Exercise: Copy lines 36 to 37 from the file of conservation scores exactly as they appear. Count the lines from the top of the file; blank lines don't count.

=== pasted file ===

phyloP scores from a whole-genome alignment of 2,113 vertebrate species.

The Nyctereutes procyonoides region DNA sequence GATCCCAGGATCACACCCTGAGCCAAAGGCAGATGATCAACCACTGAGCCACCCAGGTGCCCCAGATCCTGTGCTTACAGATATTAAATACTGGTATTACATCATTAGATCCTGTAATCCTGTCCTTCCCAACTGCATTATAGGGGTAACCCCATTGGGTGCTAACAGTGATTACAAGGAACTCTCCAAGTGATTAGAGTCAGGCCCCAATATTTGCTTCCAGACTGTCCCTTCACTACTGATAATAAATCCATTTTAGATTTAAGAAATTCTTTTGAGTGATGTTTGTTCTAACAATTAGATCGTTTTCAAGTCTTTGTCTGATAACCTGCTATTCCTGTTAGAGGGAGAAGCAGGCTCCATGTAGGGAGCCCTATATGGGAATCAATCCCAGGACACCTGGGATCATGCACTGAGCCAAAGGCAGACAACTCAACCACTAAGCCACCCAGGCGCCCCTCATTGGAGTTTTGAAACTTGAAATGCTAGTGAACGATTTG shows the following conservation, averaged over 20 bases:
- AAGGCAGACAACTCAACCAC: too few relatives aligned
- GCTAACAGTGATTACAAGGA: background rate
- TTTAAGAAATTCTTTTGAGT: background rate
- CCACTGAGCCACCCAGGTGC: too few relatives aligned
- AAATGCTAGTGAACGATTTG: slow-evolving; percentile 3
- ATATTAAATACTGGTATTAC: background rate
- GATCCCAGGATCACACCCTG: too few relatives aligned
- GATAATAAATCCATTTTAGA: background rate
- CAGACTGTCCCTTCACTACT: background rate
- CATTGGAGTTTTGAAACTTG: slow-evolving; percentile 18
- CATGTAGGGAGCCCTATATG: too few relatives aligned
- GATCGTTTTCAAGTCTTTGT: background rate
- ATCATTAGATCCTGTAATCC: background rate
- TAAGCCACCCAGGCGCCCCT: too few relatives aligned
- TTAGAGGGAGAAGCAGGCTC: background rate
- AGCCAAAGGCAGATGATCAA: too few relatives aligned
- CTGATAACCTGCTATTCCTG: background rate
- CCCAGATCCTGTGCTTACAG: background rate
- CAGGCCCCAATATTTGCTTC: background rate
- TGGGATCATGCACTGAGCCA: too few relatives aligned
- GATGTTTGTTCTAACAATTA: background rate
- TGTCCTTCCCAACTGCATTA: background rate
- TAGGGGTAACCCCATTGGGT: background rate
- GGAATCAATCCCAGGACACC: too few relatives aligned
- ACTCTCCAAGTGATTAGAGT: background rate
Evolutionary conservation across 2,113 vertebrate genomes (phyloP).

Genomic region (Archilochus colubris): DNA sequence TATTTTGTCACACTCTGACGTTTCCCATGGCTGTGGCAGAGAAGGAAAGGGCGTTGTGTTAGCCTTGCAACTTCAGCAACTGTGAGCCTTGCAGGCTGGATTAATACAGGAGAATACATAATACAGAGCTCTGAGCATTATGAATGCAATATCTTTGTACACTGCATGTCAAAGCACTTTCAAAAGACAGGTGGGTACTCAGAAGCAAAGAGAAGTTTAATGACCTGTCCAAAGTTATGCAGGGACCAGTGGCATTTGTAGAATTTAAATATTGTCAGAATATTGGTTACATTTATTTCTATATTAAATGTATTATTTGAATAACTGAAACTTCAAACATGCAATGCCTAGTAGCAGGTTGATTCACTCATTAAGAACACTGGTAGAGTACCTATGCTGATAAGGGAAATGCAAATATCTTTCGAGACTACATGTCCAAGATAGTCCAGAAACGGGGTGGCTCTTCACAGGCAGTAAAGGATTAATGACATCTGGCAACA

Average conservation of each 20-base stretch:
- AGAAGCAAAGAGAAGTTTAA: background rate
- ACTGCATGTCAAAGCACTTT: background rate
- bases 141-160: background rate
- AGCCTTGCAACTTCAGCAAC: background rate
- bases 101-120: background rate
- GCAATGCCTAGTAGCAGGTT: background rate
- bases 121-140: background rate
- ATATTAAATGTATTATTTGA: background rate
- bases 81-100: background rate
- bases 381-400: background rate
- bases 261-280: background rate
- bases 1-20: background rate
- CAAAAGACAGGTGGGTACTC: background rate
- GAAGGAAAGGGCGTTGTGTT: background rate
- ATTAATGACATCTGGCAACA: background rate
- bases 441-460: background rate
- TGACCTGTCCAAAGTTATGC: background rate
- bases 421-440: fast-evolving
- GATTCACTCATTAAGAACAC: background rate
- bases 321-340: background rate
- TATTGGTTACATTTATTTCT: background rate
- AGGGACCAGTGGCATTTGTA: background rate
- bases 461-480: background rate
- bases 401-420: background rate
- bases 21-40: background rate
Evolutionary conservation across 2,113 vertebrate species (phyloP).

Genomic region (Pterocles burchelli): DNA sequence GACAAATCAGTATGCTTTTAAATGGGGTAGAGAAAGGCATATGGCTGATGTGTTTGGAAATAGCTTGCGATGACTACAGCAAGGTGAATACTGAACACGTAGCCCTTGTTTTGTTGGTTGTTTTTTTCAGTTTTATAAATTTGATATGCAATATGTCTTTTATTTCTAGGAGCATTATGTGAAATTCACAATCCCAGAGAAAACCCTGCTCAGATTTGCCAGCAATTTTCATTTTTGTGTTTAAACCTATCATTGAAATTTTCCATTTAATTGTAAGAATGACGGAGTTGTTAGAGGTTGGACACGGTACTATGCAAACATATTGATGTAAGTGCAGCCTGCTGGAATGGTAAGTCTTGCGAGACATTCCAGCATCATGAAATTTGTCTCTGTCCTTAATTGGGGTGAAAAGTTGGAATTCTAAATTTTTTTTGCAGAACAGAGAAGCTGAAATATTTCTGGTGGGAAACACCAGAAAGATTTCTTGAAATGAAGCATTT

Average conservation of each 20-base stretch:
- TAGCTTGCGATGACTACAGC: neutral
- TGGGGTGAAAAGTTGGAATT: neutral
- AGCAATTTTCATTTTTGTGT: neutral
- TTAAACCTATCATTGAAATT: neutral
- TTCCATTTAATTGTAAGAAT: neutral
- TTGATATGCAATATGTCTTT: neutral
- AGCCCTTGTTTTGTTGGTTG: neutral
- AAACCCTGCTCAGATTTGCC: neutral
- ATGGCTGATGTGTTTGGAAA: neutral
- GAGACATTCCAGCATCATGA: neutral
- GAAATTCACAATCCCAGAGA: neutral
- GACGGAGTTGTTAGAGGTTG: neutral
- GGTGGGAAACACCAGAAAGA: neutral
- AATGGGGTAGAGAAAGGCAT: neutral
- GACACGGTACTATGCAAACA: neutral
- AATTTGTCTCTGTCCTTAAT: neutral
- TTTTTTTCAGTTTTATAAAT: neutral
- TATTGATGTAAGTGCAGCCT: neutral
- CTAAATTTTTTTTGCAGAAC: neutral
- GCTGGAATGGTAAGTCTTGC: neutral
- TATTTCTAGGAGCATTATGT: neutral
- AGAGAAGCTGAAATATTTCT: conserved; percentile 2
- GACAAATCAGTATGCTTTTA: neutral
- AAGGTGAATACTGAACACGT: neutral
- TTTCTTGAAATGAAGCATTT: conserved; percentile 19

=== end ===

- GCAATGCCTAGTAGCAGGTT: background rate
- bases 121-140: background rate